The ancient meadows still remaining are part of our cultural heritage and history, some of them are as old as medieval cathedrals.
It is estimated that 97% of wildflower rich meadows have been destroyed since the 1930s, and the remaining ones are often unprotected.
Meadows are an essential habitat for many types of insect. Recent research has shown that there has been a dramatic decline over the last 30 years in the number of flying insects, including a 76% overall decline in butterflies in the last four decades.
A typical meadow has flowers in abundance - thousands of plants flowering together providing food on a huge scale to many thousands of pollinators. As we know, insects like bees are essential for the pollination of meadow and garden flowers, as well as many of our vegetables and fruits.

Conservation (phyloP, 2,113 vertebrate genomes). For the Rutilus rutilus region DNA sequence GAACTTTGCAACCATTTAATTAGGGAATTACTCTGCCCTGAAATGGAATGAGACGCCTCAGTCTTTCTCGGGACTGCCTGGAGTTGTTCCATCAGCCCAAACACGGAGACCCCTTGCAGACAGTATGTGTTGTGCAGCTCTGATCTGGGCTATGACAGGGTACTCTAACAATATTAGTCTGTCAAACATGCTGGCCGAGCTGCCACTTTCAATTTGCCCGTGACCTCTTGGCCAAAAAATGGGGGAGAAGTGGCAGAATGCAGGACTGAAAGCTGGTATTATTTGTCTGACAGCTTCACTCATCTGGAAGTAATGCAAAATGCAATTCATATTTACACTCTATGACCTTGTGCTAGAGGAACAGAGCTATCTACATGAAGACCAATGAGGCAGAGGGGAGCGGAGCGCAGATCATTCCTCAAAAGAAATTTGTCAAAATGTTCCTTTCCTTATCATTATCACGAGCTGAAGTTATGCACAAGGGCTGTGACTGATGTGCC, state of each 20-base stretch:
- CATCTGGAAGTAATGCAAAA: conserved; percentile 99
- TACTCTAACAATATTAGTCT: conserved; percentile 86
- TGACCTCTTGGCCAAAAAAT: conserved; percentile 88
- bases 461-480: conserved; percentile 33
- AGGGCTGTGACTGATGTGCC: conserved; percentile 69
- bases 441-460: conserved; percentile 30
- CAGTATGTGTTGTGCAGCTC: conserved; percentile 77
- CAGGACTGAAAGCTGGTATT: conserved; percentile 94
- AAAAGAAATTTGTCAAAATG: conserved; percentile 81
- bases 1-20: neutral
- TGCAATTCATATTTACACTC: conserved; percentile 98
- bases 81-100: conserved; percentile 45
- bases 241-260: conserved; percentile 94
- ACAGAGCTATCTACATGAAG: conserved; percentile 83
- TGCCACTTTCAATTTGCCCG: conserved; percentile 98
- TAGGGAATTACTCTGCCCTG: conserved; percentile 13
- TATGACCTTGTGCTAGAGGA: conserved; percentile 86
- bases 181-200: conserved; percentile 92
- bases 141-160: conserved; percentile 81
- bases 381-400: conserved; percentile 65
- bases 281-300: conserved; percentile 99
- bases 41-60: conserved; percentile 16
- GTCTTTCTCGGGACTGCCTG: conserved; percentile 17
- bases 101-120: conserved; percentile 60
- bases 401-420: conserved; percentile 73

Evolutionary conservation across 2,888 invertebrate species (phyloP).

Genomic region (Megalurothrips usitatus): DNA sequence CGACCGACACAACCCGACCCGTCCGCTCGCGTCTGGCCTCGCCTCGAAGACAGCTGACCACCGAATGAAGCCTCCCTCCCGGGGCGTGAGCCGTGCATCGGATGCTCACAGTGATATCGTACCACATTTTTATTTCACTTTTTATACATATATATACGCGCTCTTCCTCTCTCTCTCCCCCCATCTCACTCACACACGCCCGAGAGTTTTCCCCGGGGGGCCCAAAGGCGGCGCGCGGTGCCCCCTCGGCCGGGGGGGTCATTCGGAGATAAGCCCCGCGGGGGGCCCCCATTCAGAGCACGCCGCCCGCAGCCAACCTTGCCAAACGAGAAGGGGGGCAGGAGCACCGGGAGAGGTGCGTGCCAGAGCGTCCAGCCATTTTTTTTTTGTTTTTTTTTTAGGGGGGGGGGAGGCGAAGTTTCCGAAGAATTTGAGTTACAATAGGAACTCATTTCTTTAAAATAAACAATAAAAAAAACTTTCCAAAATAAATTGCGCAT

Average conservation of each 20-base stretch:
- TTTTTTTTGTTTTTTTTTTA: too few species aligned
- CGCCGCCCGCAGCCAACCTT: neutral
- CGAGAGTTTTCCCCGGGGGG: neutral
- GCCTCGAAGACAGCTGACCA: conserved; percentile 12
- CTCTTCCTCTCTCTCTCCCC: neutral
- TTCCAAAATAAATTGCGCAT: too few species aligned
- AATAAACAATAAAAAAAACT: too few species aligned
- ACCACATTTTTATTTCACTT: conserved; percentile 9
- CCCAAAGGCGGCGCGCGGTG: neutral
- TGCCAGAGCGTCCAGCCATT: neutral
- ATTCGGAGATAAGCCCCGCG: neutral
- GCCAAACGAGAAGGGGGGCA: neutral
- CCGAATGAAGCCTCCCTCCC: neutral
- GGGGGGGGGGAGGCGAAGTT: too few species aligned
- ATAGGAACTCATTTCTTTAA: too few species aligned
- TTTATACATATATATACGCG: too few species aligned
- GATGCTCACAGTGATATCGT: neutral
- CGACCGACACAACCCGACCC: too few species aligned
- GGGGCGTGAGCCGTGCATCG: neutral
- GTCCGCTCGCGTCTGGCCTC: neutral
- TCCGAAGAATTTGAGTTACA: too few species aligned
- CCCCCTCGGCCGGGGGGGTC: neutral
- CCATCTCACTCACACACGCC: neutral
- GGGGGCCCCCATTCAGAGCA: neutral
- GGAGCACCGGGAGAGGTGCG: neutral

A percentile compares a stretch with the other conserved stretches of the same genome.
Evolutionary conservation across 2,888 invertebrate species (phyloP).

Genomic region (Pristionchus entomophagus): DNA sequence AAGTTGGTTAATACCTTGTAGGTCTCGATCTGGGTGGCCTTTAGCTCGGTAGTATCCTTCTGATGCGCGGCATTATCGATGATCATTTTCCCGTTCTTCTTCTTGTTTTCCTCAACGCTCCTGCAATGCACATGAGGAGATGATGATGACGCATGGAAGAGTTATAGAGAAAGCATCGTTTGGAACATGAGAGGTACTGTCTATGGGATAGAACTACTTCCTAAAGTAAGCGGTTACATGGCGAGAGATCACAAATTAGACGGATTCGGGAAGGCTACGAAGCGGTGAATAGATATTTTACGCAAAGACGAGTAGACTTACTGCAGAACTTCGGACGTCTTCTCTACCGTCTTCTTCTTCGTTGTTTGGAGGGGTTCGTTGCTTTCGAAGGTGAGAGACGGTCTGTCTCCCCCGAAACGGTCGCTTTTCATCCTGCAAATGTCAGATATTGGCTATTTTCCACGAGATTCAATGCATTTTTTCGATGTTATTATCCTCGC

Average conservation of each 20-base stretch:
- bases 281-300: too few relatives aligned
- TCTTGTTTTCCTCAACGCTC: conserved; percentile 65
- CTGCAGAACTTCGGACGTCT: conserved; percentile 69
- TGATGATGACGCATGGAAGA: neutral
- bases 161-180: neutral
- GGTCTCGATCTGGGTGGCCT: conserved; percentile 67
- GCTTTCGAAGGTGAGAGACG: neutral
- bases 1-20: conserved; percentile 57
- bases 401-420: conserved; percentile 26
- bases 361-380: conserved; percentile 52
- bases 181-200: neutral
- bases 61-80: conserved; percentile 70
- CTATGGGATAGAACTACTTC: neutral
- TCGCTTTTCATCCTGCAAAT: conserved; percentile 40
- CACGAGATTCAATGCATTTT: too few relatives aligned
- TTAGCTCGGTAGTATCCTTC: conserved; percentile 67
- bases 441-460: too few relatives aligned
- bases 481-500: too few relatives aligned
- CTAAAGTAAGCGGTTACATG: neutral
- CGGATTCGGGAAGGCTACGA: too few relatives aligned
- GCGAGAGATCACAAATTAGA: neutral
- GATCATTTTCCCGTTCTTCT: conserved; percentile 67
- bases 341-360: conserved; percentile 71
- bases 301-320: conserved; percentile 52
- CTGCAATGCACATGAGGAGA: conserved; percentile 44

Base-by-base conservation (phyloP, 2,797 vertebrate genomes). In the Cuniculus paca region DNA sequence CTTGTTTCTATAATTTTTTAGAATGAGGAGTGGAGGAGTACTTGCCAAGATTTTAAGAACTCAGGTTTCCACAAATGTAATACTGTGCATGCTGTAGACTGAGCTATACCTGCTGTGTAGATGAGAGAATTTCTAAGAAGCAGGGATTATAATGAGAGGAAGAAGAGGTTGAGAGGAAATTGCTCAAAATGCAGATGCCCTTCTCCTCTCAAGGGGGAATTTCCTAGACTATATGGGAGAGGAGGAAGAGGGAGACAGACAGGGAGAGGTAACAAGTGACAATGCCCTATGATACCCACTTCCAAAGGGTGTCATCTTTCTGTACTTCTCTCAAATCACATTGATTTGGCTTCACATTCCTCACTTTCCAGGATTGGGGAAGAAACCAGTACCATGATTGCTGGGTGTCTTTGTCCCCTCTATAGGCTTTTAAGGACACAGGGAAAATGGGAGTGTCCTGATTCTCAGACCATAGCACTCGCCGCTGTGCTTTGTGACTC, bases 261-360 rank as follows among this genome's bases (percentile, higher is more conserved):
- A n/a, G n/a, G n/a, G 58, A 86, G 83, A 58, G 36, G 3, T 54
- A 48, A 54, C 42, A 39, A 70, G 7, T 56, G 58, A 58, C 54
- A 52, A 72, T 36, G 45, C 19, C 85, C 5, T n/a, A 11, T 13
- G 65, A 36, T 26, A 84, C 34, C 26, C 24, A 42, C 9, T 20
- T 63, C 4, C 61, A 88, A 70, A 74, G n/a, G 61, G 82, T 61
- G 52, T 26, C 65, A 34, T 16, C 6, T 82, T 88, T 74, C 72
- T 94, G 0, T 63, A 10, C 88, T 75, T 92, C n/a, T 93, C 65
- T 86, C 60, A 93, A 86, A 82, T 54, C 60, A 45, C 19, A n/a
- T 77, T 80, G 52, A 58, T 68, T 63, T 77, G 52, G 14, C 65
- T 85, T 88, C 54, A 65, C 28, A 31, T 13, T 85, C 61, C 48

Meadows are productive. Hay meadows provide a valuable crop of hay, used as winter fodder for livestock. All wildflower meadows provide beneficial herb rich grazing pasture.
Meadow flowers support many species. Bird’s Foot Trefoil is a food plant for 130 species alone and is the key food plant of the caterpillar of the Common Blue Butterfly.
Native meadow grasses are the sole food plants for many caterpillars of our meadow specialist butterflies – Skippers, Marbled White, Meadow Brown, Gatekeeper, Ringlet, Speckled Wood.
The insects that live in the long grass of meadows provide food for insect-eating birds like Swallows, House Martins and Swifts. They are also food for many amphibians, bats and reptiles.
Many once familiar wild meadow flowers are becoming increasingly threatened. Ragged Robin, once a common plant in damp meadows, is heading towards being classed as ‘threatened with extinction’ in England says Plantlife.
Meadows provide many other environmental benefits, including carbon storage and water retention to prevent flooding as they are never ploughed.